A School Divided: Carter G. Woodson School in Chicago

12 Jul

Carter G. Woodson School

I learned about Carter G. Woodson School in Chicago on Thursday, and was absolutely heartbroken.  The information I am about to share is strictly third party as I had never heard of the school before yesterday.  However, the concept behind the school is very funky if what I was told is true.

Carter G. Woodson has two schools in one building.   One school is run by Chicago Public Schools, the other school is a charter school run by the University of Chicago.  From what I was told, there is a wall that separates the two schools.  Not only does the wall separate each group physically; it separates them intellectually and socially.

According to what I was told, the children are not allowed to interact with each other; therefore, they have different break and dismissal times.  That’s the physical disconnection.  Intellectually, the charter school children are being prepared for college and ultimately corporate America.  Looking at CPS’ track record, the kids on the other side of the school is looking at a good 5 years…in prison.  Lastly, these two programs are examples of the division of race and class in America.  How?  You have young Black children with similar backgrounds with the same opportunities (ideally), but physical, intellectual, and social restrictions are placed on some while other are encouraged to grow.  

Like I said, I had not heard about the school before yesterday, but I can say that there is irony in the school.  Carter G. Woodson was an African American scholar, educator and historian.  He was brilliant.  Also, he wrote The Mis-Education of the Negro.  Do you see the irony of the school named after Mr. Woodson who was a scholar that believed in education and felt that Negroes were being mis-educated?  One side of the educational institution is educating students while the other is mis-educating.  Nice!

I am going to try to visit the school in the near future to take a look for myself.  In the meantime, you read my thoughts about Carter G. Woodson School in Chicago on As NOT Seen on TV.

Note: The photo was taken from cps.edu website.

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2 Responses to “A School Divided: Carter G. Woodson School in Chicago”

  1. Tracey July 16, 2009 at 8:55 pm #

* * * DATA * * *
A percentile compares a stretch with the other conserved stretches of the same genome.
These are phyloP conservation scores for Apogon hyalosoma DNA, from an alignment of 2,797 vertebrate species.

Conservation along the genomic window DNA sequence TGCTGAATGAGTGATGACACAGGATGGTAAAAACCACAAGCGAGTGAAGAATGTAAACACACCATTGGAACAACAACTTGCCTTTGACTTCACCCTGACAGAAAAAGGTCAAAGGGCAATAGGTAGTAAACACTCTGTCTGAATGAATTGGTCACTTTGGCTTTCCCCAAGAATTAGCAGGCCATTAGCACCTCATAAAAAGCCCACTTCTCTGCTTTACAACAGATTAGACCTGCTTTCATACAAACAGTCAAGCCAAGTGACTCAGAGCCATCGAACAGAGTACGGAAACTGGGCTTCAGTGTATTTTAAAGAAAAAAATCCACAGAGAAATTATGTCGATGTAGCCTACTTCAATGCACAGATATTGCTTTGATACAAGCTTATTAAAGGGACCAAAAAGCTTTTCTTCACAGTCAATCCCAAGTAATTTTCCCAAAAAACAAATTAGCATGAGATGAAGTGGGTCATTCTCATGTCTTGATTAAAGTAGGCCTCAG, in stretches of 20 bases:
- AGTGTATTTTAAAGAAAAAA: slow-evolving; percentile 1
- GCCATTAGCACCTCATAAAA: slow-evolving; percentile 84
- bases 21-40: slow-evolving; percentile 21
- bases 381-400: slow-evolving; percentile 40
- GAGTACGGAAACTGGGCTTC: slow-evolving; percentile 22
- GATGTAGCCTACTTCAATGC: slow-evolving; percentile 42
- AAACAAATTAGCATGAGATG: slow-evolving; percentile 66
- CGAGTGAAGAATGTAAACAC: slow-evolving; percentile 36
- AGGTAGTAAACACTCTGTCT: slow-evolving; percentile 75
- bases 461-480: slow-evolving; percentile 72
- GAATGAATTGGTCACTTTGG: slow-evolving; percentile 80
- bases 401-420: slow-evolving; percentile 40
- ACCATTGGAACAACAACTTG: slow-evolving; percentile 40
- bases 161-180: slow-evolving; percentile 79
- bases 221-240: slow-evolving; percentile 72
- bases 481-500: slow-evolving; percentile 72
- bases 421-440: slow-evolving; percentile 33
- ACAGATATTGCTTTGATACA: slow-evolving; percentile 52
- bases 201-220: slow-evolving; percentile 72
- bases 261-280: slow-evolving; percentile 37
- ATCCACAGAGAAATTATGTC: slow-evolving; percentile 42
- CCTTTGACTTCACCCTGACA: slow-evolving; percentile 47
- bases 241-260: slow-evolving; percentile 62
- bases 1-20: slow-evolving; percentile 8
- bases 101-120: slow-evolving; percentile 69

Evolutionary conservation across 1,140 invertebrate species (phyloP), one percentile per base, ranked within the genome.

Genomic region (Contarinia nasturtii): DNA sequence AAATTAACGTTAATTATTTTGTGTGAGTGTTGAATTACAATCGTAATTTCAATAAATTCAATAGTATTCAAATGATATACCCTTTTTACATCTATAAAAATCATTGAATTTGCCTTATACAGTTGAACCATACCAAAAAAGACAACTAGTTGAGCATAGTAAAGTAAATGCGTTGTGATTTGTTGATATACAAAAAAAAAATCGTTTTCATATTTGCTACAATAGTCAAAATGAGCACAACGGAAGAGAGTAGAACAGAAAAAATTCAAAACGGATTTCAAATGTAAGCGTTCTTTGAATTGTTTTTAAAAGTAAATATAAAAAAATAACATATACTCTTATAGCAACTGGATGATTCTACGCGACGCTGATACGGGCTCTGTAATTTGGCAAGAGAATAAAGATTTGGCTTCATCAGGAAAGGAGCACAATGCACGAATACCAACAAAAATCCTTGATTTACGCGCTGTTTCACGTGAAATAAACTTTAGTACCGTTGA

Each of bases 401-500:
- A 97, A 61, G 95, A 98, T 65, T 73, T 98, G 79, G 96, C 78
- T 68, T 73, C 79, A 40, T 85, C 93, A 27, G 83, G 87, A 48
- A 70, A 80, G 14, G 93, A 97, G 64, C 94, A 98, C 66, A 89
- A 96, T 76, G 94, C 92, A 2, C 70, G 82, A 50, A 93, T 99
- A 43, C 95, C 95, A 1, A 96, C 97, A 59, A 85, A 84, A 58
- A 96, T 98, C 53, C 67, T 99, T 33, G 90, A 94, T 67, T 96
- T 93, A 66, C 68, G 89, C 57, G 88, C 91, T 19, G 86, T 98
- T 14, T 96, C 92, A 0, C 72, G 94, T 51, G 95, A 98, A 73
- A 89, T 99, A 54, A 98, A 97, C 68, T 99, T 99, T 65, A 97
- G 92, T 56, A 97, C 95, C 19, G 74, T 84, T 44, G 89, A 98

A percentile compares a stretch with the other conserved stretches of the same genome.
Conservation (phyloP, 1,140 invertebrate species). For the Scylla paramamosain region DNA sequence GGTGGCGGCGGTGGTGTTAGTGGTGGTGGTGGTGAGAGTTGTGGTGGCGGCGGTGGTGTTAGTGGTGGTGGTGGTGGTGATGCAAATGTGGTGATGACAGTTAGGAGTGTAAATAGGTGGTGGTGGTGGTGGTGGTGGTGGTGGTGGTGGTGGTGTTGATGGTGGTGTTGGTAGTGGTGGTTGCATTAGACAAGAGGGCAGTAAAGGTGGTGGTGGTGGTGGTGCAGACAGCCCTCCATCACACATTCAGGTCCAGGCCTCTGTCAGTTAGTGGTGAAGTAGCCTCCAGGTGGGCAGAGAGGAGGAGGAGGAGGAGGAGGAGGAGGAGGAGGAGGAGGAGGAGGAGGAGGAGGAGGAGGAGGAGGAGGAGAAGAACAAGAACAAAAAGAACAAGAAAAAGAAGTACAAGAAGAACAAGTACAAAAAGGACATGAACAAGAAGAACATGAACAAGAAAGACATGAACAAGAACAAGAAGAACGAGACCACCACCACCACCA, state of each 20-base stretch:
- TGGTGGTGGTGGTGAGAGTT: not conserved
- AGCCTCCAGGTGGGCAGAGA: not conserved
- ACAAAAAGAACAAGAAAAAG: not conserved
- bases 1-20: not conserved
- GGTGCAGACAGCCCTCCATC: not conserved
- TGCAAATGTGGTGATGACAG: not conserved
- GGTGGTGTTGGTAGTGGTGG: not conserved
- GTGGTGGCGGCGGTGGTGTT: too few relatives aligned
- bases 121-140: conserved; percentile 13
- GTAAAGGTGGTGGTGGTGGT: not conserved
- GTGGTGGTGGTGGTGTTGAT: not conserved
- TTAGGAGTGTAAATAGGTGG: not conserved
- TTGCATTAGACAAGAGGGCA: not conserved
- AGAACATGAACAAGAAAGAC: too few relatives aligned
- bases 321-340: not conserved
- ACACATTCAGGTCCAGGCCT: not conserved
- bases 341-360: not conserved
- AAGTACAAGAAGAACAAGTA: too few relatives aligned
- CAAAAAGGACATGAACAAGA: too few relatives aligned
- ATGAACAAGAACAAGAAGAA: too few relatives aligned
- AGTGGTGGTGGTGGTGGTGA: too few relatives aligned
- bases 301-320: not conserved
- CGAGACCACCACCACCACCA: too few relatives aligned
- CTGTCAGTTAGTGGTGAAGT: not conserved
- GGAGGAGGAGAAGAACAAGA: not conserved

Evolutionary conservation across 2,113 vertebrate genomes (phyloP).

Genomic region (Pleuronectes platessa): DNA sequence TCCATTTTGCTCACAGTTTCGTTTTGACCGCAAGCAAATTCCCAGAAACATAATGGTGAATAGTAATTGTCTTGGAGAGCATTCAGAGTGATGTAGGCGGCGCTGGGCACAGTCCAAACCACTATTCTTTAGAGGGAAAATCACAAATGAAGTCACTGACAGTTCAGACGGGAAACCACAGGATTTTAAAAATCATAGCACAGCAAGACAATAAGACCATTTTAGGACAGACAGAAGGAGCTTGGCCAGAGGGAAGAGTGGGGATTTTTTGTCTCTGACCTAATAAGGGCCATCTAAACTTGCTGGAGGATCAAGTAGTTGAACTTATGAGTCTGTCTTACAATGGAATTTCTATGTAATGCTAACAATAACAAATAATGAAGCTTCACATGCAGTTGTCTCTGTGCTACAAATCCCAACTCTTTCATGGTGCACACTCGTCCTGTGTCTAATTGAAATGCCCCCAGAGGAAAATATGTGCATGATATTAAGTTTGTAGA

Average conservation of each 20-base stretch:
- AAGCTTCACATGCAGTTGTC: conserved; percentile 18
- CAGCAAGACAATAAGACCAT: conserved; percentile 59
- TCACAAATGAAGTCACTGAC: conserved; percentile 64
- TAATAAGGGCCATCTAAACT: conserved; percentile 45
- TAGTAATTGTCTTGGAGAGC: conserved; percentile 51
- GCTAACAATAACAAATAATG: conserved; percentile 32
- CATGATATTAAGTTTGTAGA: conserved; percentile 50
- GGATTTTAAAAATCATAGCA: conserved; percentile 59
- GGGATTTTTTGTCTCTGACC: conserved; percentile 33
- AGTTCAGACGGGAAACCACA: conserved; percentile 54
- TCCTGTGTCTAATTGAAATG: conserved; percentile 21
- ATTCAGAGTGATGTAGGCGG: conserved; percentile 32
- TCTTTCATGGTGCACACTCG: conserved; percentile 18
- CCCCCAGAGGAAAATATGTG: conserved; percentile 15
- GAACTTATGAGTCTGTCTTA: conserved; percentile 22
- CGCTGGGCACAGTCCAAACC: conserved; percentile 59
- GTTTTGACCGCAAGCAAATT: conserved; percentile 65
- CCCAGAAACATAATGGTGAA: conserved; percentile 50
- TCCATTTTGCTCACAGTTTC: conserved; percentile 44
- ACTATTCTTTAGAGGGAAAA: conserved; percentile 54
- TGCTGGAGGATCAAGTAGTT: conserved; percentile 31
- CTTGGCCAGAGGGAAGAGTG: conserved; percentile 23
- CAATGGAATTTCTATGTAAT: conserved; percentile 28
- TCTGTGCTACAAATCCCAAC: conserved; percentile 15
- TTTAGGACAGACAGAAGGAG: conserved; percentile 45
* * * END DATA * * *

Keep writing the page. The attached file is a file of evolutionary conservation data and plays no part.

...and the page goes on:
Marcie:

    My son will be an 8th grader at Carter G. Woodson this fall. My daughter is a graduate. Both my children have been involved in this school since its inception.

    I have been at the school on many ocassions and have not been given the impression by either the school environment nor the school administration that the perceived separation of school is anything but a quality control issue.

    It would be a mad house for the teachers, parents, and the community if both schools were let out at the same time or shared similar break schedules. Have you been around a bunch of middle high students? I recently took a trip and was responsible for six of them. It was exhausting both mentally and physically trying to manager them, to watch out for their well-being.

    The faculty, administration and parents of that school are extraordinary. They are all committed to the same cause–a quality education for their kids. It is unfortunate that the school and students that share space with them are not getting the same quality of education (if that, in fact, is the case) or have been exposed to the same opportunities, but that fault cannot be blamed on Woodson.

    As usual, our outrage is misguided. Ron Huberman is the new President of the CTA. Richard Daley is the Mayor. The community should be outraged and address their concerns to the people who are failing those families and not direct their anger at Carter.

    The administration, parents, students and teachers at Woodson should be applauded not criticized for a job well done.

    • Marcie July 20, 2009 at 9:07 am #

      Thank you for sharing your insights and your experience. Do you know of other parents who can share their experiences?

      I have never been there, but I do intend to do so in the near future.

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